Almost all students reported to inspectors that they feel safe in school. Students are confident that the very small number of bullying incidents which occur are dealt with effectively and they appreciate the support they receive from their peers through the Swakeleys anti-bullying committee. Incidents of racial harassment are extremely rare and students are keen to get on with each other. Students reported that increased opportunities to participate in activities with girls from other year groups have further strengthened the harmonious and cooperative atmosphere around the school.
Students' commitment to healthy lifestyles is exemplary. Students have been instrumental in improving the range of healthy eating options in the canteen and the take-up of school lunches is much higher than in secondary schools nationally. A school council subcommittee continues to monitor the quality of school lunches closely to ensure that they fully meet the students' determination to stay healthy. Although not all students receive the recommended two hours of physical education per week in all key stages, their very high participation rates in extra-curricular sports further demonstrates their enthusiasm for, and willingness to engage in, active living. The school's under-16 and under-18 football teams have enjoyed success in national competitions.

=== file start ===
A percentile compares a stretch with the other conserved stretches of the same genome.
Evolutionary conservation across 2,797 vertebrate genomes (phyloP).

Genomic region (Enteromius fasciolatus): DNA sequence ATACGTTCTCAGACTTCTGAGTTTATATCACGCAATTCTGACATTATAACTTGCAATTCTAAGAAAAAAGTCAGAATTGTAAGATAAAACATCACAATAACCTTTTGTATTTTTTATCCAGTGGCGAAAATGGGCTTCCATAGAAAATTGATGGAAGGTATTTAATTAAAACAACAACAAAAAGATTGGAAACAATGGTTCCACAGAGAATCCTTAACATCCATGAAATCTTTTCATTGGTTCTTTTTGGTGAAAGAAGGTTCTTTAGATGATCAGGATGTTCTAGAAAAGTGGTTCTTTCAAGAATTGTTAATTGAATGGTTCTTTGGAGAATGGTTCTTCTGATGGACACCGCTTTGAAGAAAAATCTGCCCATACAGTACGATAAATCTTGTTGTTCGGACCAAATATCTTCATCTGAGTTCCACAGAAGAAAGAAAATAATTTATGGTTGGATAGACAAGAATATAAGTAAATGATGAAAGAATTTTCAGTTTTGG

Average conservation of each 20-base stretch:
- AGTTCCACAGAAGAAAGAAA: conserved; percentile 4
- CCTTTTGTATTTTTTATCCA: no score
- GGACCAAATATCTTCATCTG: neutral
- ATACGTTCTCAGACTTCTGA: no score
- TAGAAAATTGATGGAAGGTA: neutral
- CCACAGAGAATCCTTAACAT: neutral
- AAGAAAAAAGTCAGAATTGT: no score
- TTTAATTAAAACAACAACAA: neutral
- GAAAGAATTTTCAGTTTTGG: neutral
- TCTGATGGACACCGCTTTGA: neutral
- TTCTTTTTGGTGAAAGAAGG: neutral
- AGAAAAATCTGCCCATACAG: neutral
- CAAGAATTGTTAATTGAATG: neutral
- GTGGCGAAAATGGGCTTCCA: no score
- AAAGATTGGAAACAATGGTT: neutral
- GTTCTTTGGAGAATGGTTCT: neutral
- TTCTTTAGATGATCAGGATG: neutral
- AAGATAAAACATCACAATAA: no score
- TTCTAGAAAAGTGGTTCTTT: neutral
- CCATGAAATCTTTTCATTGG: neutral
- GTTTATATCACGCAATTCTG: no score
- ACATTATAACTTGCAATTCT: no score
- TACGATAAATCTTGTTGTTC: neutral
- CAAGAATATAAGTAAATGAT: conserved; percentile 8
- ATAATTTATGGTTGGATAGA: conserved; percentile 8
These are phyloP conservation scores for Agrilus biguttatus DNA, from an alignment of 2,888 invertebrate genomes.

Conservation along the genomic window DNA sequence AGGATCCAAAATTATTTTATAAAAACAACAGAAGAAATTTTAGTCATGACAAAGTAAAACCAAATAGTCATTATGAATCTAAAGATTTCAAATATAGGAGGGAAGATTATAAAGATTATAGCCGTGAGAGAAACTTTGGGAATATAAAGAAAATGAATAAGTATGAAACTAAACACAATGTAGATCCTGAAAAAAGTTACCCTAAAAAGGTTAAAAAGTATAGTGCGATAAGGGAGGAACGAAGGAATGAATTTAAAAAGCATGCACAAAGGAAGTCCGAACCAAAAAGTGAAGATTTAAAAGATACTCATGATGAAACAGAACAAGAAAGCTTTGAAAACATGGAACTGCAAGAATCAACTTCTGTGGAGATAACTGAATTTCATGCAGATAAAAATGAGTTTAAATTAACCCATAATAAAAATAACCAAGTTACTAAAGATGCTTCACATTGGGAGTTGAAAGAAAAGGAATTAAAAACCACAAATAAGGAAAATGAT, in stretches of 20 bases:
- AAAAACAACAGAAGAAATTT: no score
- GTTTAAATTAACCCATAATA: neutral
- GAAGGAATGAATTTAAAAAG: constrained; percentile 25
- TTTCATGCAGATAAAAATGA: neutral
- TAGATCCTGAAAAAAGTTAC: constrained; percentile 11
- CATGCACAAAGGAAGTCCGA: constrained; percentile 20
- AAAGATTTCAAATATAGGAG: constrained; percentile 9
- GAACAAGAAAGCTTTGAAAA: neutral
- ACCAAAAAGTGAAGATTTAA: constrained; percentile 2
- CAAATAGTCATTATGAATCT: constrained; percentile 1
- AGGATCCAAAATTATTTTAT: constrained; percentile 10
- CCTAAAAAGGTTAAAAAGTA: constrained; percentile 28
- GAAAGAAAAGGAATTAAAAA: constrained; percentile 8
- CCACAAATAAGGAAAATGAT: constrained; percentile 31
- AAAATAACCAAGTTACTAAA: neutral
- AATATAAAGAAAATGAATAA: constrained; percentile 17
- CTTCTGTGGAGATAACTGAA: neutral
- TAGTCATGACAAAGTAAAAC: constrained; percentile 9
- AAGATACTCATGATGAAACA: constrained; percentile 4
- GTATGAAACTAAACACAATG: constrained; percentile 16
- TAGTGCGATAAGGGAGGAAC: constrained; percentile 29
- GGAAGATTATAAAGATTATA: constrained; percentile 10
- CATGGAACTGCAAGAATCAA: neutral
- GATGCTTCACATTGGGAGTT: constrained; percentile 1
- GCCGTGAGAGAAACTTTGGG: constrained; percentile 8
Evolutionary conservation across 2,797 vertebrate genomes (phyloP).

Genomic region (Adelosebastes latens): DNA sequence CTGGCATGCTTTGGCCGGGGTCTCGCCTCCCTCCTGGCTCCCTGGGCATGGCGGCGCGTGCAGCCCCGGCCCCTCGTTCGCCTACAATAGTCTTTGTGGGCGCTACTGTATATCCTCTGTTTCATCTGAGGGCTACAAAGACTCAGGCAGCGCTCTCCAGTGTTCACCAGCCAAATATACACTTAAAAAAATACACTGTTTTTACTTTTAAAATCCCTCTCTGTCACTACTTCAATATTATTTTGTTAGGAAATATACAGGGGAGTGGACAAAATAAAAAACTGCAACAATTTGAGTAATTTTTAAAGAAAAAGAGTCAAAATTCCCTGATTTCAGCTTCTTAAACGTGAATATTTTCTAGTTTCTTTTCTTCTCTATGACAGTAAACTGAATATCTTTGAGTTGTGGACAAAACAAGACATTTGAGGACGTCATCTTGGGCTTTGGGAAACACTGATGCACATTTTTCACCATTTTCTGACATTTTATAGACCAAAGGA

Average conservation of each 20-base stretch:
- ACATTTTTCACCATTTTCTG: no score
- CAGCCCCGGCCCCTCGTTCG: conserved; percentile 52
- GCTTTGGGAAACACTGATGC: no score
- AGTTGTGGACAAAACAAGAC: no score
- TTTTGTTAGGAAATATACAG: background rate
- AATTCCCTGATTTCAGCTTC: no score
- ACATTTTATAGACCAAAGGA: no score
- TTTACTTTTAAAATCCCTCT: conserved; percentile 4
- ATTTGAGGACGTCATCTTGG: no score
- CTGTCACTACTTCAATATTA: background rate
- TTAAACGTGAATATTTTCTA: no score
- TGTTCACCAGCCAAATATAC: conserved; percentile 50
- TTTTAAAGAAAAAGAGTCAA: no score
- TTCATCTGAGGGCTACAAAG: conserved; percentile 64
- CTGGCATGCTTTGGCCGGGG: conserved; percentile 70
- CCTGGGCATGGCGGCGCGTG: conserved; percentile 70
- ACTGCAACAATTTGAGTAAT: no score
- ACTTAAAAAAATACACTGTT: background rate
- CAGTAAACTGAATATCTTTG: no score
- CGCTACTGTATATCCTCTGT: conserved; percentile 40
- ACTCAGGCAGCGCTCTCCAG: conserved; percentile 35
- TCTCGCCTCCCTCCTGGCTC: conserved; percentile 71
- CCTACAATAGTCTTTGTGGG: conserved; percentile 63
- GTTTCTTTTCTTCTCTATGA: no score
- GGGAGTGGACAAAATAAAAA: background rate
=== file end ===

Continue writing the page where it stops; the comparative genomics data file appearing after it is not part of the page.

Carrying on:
Students' excellent spiritual, moral, cultural and social development is reflected in their commitment to supporting each other and those less fortunate than themselves. Students spoke enthusiastically to inspectors about their work to support a school in South Africa, recently visited by a group of Year 11 girls. Their work in leading the youth interfaith group, involving schools from across the borough, is highly impressive.
These are the grades for pupils' outcomes
|Pupils' achievement and the extent to which they enjoy their learning|
Taking into account:
The quality of pupils' learning and their progress
The quality of learning for pupils with special educational needs and/or disabilities and their progress
|The extent to which pupils feel safe||1|
|The extent to which pupils adopt healthy lifestyles||1|
|The extent to which pupils contribute to the school and wider community||1|
|The extent to which pupils develop workplace and other skills that will contribute to their future economic well-being|
Taking into account:
|The extent of pupils' spiritual, moral, social and cultural development||1|
1 The grades for attainment and attendance are: 1 is high; 2 is above average; 3 is broadly average; and 4 is low